Pretty much every patient experiences fibromyalgia a little differently, and many folks have one or more of a collection of other chronic conditions (interstitial cystitis, migraines, IBS, environmental sensitivities, TMJ, etc. Plus, of course, anxiety and depression, because being in long-term pain messes up your brain chemistry). This makes diagnosis tricky, and treatment even trickier.

My own personal situation (partly due to fibro and partly due to comorbid issues) is:

  • Frequent headaches, caused by an inflamed disk in my neck or stress or sinus pressure or any one of a million other things. If left untreated (painkillers and rest), they turn into migraines (complete with vomiting and the need for prescription stuff to make them go away).
  • All-over body pain. Think the aches you get when you have the flu.
  • Increased pain sensitivity. If I’m flared up, a friendly clap on the shoulder is really painful. It’s kind of like when you have a sunburn, only in my tissue rather than on the surface.
  • Sensitivity to acidic beverages and foods. Too much coffee/tea/etc. and too little water, and … let’s say the symptoms are not dissimilar to a UTI, except if I drink enough water it goes away. I’m sensitive to citrus anyway, but even if I weren’t, drinking a glass of orange juice on a day I’m a little dehydrated would be a bad idea.
  • Sensitivity to scents. There are some things that just smell like pain to me. Lavender in particular, but plenty of synthetic scents and flowers do me in too.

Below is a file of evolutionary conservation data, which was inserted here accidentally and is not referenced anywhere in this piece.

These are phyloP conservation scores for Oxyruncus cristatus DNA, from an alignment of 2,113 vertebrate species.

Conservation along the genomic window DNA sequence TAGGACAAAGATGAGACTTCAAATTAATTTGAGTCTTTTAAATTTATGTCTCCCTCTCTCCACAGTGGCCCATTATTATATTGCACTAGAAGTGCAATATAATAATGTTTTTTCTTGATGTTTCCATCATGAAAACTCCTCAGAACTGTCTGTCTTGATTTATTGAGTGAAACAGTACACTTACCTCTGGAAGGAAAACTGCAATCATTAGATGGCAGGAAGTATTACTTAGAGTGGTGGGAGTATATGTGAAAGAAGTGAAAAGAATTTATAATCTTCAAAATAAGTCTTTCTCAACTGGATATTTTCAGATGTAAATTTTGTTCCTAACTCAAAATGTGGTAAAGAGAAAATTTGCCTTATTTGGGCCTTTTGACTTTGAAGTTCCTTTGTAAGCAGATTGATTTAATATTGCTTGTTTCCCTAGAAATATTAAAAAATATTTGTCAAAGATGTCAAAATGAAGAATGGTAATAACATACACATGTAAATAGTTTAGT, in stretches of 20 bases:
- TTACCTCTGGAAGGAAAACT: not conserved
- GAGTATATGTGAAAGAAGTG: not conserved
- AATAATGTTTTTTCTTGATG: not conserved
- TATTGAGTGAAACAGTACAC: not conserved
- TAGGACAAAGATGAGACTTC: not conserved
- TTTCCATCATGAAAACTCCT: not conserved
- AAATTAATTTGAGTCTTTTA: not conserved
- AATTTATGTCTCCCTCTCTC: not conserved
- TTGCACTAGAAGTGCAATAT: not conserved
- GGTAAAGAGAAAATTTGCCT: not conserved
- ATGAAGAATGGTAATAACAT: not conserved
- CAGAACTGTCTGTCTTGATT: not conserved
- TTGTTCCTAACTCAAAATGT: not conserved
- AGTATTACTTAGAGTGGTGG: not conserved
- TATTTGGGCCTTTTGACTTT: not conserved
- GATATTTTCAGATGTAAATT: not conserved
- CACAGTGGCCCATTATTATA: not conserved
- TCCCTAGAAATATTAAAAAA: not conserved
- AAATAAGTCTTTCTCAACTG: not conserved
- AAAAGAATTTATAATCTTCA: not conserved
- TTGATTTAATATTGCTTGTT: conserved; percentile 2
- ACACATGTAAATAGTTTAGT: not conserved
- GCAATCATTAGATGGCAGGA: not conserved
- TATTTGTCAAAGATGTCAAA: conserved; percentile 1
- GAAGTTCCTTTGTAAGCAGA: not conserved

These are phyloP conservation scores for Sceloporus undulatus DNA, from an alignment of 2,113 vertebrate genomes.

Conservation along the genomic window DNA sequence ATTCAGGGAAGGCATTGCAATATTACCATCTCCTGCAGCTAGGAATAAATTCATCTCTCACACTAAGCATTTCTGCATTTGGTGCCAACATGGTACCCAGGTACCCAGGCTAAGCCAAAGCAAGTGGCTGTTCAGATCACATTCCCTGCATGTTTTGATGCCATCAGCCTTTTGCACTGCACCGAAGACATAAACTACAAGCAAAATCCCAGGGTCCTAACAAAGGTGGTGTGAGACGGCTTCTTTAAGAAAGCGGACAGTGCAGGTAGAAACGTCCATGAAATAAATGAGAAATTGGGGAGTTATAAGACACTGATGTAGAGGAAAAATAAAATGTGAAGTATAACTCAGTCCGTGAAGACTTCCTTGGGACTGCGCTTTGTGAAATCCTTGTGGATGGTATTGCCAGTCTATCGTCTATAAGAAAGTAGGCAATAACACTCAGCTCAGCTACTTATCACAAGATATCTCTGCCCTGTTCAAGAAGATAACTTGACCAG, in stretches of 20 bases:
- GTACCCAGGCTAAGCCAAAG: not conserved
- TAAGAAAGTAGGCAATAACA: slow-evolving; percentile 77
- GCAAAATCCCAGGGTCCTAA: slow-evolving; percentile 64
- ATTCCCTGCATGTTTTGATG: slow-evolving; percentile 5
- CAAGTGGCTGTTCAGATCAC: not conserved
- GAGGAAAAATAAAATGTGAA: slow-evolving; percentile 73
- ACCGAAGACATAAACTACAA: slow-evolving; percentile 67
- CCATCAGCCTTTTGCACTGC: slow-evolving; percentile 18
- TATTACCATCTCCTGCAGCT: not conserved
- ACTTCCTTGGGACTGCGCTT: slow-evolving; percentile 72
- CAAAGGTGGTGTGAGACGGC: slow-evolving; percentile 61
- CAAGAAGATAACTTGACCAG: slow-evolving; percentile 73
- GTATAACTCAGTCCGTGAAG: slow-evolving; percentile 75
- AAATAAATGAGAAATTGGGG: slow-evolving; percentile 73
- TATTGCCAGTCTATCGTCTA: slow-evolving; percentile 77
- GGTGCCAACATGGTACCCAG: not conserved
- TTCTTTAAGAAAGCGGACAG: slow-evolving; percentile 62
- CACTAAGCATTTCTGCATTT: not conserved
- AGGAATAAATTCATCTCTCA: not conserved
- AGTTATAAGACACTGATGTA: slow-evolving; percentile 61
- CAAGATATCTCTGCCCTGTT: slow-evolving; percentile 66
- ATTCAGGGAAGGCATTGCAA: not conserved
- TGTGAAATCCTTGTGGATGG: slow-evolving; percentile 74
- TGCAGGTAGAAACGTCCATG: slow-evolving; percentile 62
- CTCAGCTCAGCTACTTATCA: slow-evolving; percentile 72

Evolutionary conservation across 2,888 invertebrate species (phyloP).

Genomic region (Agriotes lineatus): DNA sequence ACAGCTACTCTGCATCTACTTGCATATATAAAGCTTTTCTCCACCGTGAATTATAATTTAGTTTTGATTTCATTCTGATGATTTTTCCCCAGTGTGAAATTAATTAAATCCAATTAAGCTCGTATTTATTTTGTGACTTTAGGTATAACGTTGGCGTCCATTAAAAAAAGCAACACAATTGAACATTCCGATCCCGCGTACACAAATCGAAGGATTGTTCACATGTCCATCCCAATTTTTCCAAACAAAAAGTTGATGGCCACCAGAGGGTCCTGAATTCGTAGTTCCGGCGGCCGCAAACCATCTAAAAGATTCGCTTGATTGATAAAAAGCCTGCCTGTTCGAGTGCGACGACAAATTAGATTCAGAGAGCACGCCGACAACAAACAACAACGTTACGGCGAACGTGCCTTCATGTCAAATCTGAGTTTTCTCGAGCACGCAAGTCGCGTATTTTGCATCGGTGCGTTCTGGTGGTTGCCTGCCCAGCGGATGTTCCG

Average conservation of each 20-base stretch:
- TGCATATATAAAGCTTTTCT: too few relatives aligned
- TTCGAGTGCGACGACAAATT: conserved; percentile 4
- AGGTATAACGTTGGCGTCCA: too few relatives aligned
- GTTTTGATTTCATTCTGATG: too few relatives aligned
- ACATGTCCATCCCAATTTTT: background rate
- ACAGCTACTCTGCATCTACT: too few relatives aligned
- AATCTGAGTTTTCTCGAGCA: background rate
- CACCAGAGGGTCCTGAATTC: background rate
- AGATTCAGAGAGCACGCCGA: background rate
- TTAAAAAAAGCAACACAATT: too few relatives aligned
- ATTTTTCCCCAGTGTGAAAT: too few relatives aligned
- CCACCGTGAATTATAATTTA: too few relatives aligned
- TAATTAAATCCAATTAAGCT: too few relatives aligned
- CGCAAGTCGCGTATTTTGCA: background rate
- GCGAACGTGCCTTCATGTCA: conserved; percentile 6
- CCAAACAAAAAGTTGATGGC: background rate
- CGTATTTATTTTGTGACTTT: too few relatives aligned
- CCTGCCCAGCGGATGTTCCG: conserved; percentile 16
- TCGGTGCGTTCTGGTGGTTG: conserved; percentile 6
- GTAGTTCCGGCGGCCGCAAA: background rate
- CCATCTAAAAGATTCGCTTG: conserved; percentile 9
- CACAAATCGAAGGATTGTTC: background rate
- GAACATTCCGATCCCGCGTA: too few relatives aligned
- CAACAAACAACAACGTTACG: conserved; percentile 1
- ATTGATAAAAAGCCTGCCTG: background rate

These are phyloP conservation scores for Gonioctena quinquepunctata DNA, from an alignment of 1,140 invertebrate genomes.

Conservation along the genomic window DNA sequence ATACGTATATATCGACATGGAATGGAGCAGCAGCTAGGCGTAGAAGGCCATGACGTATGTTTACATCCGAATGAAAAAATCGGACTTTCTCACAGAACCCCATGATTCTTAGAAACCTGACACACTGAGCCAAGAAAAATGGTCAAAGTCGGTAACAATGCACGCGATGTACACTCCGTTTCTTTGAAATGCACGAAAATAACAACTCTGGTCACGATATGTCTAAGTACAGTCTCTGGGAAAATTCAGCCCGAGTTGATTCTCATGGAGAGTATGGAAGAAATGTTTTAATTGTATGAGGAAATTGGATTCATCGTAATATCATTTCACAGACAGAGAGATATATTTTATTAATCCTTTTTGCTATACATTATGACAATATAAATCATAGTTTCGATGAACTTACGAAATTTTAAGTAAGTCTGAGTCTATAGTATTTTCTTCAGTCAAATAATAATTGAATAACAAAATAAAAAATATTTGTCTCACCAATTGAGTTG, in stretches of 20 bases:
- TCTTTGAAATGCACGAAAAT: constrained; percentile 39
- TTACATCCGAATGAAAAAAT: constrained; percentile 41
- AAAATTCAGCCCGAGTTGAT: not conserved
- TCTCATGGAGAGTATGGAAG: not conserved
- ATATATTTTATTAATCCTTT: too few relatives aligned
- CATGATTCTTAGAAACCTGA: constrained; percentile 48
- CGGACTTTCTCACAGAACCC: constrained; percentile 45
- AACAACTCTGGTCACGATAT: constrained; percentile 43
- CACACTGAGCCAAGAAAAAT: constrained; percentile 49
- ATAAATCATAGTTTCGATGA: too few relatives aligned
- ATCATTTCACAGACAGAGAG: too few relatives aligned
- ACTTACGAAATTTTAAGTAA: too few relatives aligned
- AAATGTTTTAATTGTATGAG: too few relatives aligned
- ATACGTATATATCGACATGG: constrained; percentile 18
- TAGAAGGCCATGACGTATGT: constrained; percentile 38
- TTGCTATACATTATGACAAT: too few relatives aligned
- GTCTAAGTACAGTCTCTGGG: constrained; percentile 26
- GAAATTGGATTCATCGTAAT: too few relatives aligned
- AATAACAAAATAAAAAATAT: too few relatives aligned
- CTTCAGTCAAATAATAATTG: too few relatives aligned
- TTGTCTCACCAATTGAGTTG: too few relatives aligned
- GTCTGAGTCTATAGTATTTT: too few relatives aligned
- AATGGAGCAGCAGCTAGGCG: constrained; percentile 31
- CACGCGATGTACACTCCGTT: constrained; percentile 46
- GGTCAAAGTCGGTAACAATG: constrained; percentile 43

• Food sensitivities. I have a long list of foods I really shouldn’t eat regularly, so I do my best to avoid them day-to-day and then when I’m out with friends or whatever, if I have some, it’s okay. But on the daily? Baaaaad idea.
  • Brain fog. This is very common with fibro patients, and with chronic pain patients in general. It’s like being really sleep-deprived or sick, where your brain feels wrapped in cotton and it’s hard to remember things or multitask. Some days it’s better than others, and I have mostly gotten it under control with medication, but when my fibro flares, it gets bad too.
  • Disturbed sleep. Before I started taking supplements to help, I woke up enough to roll over, look at the clock, realize I could go back to sleep, and then go back to sleep multiple times a night. Like, once or twice an hour on a bad night. I didn’t even know that was weird until a nutritionist I was working with on fibro issues asked me about it. The first night I slept all the way through freaked me out because I literally had never experienced it as a regular thing. (There’s some chicken-and-egg questioning about whether the sleep disturbance is due to the fibro, or the fibro is due to the sleep disturbance. Either way, pain isn’t conducive to good sleep, and lack of sleep is a stress on the body.)